Excited by a visit to Paris in 1912 where she met Jacob Epstein and his wife, Nina returned in 1914, rented a studio on the boulevard Raspail and enrolled in Marie Vassilieff’s art school, where Fernand Leger was teaching at the time. On her first night in Paris Nina was dining alone at Rosalie’s, a cheapish restaurant which Epstein had recommended, when Modigliani walked in, sat down at her table and after introducing himself, offered his art for sale. Nina bought a drawing of a head for five francs. Soon she was accompanying Modi every day to the Dome and the Rotonde, sometimes posing for him (‘Modigliani said I had the best tits in Europe.’) and joining him in week long parties. ‘At Van Dongen’s studio negro boxers sparred with the guests… and Nina danced naked under a black veil’.

When not dancing naked on the tables of Montparnasse, Nina was often homeless and penniless, living on bread, cheese and wine, fortunately in a country that produces the best in the world. She survived mainly because she was popular, which enabled her to refuel as a frequent house guest of the rich and famous like Brancusi, Ezra Pound, Sinclair Lewis, Coco Chanel and Jean Cocteau. She danced for Eric Satie, sang a duet with James Joyce, played a nose-flute in Edmond Dulac’s studio and entertained Stravinsky and Diaghilev. In Antibes she sat next to Rudolph Valentino at the piano and sang her signature sea-shanties for him and his wife. Nancy Cunard helped her as did the kindly Marie Vassilief. Although no intellectual, Nina must have been good company but most importantly she treated her famous friends with discretion in both volumes of her memoirs. She was promiscuous in an indifferent sort of way, ‘Can’t see anything in it myself…. But they seem to like it so I let them get on with it.’

There was a little income from the sale of her paintings, but hers was a minor talent and she was unwilling to apply herself. Nevertheless she exhibited at the Salon d’Automne and Salon des Independents. Walter Sickert bought her paintings. Her portrait of Sir Osbert Sitwell is on display today at London’s National Portrait Gallery and her pictures still sell at auction, a small oil fetching between four and six thousand pounds but, as Daniel Farson points out, she was always more interesting than her art.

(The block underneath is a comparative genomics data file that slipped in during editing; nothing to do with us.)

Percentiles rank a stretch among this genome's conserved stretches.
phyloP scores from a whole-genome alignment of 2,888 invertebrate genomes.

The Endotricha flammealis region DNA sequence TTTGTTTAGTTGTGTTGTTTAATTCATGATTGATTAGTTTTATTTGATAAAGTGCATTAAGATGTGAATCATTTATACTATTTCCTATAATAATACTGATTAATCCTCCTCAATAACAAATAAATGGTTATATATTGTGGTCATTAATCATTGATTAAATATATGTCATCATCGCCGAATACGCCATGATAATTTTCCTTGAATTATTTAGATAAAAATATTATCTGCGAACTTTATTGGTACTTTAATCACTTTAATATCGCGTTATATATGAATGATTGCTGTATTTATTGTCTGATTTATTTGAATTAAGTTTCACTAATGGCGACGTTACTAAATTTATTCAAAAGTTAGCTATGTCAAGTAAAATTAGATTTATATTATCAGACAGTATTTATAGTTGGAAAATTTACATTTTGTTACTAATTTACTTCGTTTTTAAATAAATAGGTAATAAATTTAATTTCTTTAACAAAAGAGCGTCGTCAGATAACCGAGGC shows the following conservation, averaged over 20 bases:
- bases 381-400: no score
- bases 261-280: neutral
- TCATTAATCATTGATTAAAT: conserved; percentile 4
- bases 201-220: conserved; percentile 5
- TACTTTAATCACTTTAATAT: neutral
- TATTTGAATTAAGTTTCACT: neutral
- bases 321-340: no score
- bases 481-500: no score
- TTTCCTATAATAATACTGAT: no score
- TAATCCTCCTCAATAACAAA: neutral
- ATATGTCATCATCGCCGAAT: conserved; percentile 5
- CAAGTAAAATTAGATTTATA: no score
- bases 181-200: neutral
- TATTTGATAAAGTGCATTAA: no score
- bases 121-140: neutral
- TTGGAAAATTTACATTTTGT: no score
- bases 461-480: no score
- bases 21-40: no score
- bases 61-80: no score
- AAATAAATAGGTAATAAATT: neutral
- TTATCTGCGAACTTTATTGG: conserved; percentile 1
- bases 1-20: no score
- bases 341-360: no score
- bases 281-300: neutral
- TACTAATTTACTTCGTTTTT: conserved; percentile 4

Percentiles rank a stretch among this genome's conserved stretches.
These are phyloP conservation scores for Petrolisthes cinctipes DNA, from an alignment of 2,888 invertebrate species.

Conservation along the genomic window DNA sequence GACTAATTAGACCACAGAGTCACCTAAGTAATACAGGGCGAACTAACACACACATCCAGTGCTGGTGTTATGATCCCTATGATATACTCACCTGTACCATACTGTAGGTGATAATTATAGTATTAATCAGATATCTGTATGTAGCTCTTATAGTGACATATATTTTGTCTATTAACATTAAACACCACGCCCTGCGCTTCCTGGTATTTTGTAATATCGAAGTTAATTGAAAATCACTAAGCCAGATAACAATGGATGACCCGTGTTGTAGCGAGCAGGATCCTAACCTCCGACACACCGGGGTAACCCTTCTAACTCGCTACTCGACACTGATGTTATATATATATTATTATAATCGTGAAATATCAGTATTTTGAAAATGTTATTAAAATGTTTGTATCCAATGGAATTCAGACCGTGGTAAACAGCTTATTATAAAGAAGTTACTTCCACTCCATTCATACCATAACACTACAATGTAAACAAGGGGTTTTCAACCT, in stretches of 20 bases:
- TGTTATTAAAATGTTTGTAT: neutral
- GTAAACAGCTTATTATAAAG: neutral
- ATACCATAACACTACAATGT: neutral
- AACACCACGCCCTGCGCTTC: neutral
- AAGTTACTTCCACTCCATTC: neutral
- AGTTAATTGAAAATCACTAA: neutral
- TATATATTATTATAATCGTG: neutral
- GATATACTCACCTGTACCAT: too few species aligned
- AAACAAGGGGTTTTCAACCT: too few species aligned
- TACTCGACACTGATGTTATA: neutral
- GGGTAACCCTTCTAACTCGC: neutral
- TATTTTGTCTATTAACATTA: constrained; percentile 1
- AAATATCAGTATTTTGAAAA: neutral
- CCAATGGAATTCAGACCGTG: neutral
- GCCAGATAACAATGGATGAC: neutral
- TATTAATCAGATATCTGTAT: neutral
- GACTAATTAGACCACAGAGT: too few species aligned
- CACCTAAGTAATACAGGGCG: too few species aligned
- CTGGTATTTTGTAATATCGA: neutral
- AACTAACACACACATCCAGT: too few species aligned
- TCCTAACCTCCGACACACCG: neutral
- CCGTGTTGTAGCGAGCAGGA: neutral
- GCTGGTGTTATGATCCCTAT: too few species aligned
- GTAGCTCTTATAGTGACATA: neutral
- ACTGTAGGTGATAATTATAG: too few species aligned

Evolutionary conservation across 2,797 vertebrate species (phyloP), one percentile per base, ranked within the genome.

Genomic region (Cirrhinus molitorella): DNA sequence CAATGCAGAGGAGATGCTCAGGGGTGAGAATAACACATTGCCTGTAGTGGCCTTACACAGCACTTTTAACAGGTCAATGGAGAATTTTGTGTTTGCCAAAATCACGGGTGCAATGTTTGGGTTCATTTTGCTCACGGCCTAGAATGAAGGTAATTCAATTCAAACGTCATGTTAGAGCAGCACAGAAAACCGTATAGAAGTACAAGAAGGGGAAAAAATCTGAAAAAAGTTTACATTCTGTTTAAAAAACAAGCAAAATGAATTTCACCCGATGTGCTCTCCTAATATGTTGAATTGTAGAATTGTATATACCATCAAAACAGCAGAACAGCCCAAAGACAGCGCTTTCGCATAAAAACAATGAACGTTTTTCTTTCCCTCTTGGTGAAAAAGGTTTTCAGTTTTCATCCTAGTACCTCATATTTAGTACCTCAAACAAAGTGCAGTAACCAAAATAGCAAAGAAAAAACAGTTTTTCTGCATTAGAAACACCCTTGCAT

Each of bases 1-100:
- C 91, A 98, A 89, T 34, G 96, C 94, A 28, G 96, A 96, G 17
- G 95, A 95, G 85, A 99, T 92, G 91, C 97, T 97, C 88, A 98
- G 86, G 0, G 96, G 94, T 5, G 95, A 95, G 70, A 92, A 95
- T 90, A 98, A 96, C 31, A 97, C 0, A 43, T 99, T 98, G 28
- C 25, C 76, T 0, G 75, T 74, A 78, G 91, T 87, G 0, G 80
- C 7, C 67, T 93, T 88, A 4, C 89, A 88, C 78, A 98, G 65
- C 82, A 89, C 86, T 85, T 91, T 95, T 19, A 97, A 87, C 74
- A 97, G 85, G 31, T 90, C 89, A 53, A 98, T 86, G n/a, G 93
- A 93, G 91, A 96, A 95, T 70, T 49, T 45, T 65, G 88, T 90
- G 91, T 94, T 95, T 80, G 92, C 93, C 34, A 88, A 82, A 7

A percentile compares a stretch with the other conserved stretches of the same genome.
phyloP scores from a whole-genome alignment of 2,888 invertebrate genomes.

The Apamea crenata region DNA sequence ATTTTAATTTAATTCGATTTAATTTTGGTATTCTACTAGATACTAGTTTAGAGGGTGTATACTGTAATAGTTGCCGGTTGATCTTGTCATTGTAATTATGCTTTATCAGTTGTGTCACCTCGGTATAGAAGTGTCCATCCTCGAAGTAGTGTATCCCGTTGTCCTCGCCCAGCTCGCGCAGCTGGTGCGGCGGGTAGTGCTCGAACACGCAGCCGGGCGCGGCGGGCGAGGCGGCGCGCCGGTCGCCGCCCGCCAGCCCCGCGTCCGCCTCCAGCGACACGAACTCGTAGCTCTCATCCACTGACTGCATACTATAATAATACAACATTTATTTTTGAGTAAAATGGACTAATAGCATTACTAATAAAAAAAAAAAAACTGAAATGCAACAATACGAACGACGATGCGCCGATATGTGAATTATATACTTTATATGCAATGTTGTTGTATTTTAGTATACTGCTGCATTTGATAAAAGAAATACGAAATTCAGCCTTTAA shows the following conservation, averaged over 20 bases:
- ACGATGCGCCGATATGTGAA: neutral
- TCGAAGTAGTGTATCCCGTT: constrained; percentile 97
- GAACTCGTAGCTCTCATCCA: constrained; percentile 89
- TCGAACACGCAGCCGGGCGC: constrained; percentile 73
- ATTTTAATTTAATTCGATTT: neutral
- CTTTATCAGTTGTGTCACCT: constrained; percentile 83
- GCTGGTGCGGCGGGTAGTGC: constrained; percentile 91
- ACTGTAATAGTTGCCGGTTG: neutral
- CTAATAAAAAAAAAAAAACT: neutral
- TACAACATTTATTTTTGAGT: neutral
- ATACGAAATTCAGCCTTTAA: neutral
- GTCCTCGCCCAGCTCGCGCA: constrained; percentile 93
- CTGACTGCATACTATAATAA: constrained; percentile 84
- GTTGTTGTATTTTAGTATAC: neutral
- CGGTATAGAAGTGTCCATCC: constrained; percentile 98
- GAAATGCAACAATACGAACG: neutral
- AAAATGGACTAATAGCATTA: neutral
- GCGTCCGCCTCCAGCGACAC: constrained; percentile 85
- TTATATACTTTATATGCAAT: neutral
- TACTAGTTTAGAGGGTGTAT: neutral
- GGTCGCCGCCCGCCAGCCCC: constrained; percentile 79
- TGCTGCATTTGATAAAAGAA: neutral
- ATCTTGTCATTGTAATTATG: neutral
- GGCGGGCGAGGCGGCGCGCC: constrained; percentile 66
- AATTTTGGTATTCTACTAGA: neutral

Back in England Nina found work with the Omega Workshop designing and making fabrics, murals and furniture under the direction of Vanessa Bell, Duncan Grant and Roger Fry who became another of her lovers. Fry’s portraits of Nina show a rather serious, subdued Nina, not strikingly attractive but with that whiff of upper-class, bourgeois origins that she tried so hard to shake off.

By strange coincidence, she met Sir Gerald du Maurier on the cross-Channel ferry and in the preface to her second volume of memoirs – ‘Is She a Lady?’ she quotes from ‘Trilby’: ‘There is no place like the gutter for getting a clear view of the stars’. I wonder whether the stars dimmed for her in those last years. But she remained faithful to Bohemia to the end, spending much of her last years in the Fitzroy Tavern rattling a few coins in her tobacco tin to let others know she needed someone to buy her a drink.

She died in 1956 soon after falling out of her bedroom window.

The books:

  • Journey into China; Violet Cressy-Marcks; Hodder & Stoughton, London, 1940.
  • Trilby; George du Maurier; first published in 8 parts in Harper’s magazine, 1894
  • Laughing Torso; Nina Hamnett; Constable, London, 1932
  • Is She a Lady? Nina Hamnett; Alan Wingate, London, 1955
  • Modigliani, The Pure Bohemian; June Rose, St Martin’s Press, New York, 1990
  • The People’s Album of London Statues; Osbert Sitwell and Nina Hamnett (Illustrator), Duckworth, London, 1928
  • Soho in the Fifties; Daniel Farson; Michael Joseph, London, 1987

[1] This is the first recorded use of the euphemism for ‘naked’

[2] Nina’s marble torso can be seen in London’s Victoria and Albert Museum.